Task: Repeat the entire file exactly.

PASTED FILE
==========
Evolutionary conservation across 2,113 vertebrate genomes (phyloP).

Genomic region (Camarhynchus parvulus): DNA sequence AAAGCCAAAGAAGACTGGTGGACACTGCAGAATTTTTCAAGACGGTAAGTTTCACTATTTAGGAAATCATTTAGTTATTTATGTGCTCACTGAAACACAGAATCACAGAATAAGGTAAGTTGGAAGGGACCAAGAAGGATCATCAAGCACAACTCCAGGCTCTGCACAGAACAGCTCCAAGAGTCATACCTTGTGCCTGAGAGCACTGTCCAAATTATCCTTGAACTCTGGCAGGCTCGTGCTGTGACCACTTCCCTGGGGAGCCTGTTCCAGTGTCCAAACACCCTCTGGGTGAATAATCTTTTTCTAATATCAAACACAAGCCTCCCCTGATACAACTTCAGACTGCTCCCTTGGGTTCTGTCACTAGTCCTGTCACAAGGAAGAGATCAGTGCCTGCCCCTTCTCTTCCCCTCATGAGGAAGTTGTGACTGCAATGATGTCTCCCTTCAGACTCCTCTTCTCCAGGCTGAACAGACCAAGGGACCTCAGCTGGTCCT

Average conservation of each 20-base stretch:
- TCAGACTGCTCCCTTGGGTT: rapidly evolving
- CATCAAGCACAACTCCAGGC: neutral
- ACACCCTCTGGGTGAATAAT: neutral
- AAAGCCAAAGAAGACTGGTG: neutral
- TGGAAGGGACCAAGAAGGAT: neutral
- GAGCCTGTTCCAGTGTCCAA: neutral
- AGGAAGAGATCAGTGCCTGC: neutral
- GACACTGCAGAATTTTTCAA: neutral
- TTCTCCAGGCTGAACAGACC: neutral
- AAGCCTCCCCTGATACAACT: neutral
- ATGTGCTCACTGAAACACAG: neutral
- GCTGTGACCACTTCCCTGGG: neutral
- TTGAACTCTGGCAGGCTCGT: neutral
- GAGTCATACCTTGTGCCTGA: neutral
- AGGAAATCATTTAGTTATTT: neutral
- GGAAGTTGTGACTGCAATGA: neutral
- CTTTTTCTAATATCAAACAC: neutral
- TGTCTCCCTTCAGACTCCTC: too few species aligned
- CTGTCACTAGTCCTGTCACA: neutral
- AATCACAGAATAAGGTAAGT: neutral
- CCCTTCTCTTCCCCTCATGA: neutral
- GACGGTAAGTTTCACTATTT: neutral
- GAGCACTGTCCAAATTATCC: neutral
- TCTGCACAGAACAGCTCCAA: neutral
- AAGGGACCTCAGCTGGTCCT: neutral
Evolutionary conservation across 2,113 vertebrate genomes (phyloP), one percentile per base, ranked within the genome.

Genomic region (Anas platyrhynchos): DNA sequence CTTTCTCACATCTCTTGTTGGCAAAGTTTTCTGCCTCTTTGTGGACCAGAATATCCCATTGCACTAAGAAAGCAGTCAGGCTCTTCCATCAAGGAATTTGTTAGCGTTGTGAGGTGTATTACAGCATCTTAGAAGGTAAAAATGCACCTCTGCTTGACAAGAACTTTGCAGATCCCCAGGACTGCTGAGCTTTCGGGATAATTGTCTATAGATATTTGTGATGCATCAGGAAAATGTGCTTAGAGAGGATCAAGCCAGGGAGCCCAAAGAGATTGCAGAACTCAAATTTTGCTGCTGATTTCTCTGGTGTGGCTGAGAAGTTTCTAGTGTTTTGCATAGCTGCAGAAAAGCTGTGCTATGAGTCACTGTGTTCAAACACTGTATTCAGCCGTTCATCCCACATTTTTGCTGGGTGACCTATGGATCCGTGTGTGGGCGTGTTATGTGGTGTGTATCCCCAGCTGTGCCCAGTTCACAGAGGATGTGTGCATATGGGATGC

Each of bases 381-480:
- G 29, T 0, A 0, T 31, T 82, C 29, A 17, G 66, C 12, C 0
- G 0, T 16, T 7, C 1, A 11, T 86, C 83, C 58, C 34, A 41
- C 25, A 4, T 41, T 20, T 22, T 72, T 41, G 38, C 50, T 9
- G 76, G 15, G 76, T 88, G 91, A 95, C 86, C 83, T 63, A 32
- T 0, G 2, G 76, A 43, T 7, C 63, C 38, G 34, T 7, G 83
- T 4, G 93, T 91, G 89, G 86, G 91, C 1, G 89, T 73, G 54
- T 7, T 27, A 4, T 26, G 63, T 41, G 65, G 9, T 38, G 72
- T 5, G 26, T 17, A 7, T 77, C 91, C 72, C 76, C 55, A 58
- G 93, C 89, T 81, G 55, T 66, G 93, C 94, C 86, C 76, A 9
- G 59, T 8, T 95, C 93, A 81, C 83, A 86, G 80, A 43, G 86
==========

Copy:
Evolutionary conservation across 2,113 vertebrate genomes (phyloP).

Genomic region (Camarhynchus parvulus): DNA sequence AAAGCCAAAGAAGACTGGTGGACACTGCAGAATTTTTCAAGACGGTAAGTTTCACTATTTAGGAAATCATTTAGTTATTTATGTGCTCACTGAAACACAGAATCACAGAATAAGGTAAGTTGGAAGGGACCAAGAAGGATCATCAAGCACAACTCCAGGCTCTGCACAGAACAGCTCCAAGAGTCATACCTTGTGCCTGAGAGCACTGTCCAAATTATCCTTGAACTCTGGCAGGCTCGTGCTGTGACCACTTCCCTGGGGAGCCTGTTCCAGTGTCCAAACACCCTCTGGGTGAATAATCTTTTTCTAATATCAAACACAAGCCTCCCCTGATACAACTTCAGACTGCTCCCTTGGGTTCTGTCACTAGTCCTGTCACAAGGAAGAGATCAGTGCCTGCCCCTTCTCTTCCCCTCATGAGGAAGTTGTGACTGCAATGATGTCTCCCTTCAGACTCCTCTTCTCCAGGCTGAACAGACCAAGGGACCTCAGCTGGTCCT

Average conservation of each 20-base stretch:
- TCAGACTGCTCCCTTGGGTT: rapidly evolving
- CATCAAGCACAACTCCAGGC: neutral
- ACACCCTCTGGGTGAATAAT: neutral
- AAAGCCAAAGAAGACTGGTG: neutral
- TGGAAGGGACCAAGAAGGAT: neutral
- GAGCCTGTTCCAGTGTCCAA: neutral
- AGGAAGAGATCAGTGCCTGC: neutral
- GACACTGCAGAATTTTTCAA: neutral
- TTCTCCAGGCTGAACAGACC: neutral
- AAGCCTCCCCTGATACAACT: neutral
- ATGTGCTCACTGAAACACAG: neutral
- GCTGTGACCACTTCCCTGGG: neutral
- TTGAACTCTGGCAGGCTCGT: neutral
- GAGTCATACCTTGTGCCTGA: neutral
- AGGAAATCATTTAGTTATTT: neutral
- GGAAGTTGTGACTGCAATGA: neutral
- CTTTTTCTAATATCAAACAC: neutral
- TGTCTCCCTTCAGACTCCTC: too few species aligned
- CTGTCACTAGTCCTGTCACA: neutral
- AATCACAGAATAAGGTAAGT: neutral
- CCCTTCTCTTCCCCTCATGA: neutral
- GACGGTAAGTTTCACTATTT: neutral
- GAGCACTGTCCAAATTATCC: neutral
- TCTGCACAGAACAGCTCCAA: neutral
- AAGGGACCTCAGCTGGTCCT: neutral
Evolutionary conservation across 2,113 vertebrate genomes (phyloP), one percentile per base, ranked within the genome.

Genomic region (Anas platyrhynchos): DNA sequence CTTTCTCACATCTCTTGTTGGCAAAGTTTTCTGCCTCTTTGTGGACCAGAATATCCCATTGCACTAAGAAAGCAGTCAGGCTCTTCCATCAAGGAATTTGTTAGCGTTGTGAGGTGTATTACAGCATCTTAGAAGGTAAAAATGCACCTCTGCTTGACAAGAACTTTGCAGATCCCCAGGACTGCTGAGCTTTCGGGATAATTGTCTATAGATATTTGTGATGCATCAGGAAAATGTGCTTAGAGAGGATCAAGCCAGGGAGCCCAAAGAGATTGCAGAACTCAAATTTTGCTGCTGATTTCTCTGGTGTGGCTGAGAAGTTTCTAGTGTTTTGCATAGCTGCAGAAAAGCTGTGCTATGAGTCACTGTGTTCAAACACTGTATTCAGCCGTTCATCCCACATTTTTGCTGGGTGACCTATGGATCCGTGTGTGGGCGTGTTATGTGGTGTGTATCCCCAGCTGTGCCCAGTTCACAGAGGATGTGTGCATATGGGATGC

Each of bases 381-480:
- G 29, T 0, A 0, T 31, T 82, C 29, A 17, G 66, C 12, C 0
- G 0, T 16, T 7, C 1, A 11, T 86, C 83, C 58, C 34, A 41
- C 25, A 4, T 41, T 20, T 22, T 72, T 41, G 38, C 50, T 9
- G 76, G 15, G 76, T 88, G 91, A 95, C 86, C 83, T 63, A 32
- T 0, G 2, G 76, A 43, T 7, C 63, C 38, G 34, T 7, G 83
- T 4, G 93, T 91, G 89, G 86, G 91, C 1, G 89, T 73, G 54
- T 7, T 27, A 4, T 26, G 63, T 41, G 65, G 9, T 38, G 72
- T 5, G 26, T 17, A 7, T 77, C 91, C 72, C 76, C 55, A 58
- G 93, C 89, T 81, G 55, T 66, G 93, C 94, C 86, C 76, A 9
- G 59, T 8, T 95, C 93, A 81, C 83, A 86, G 80, A 43, G 86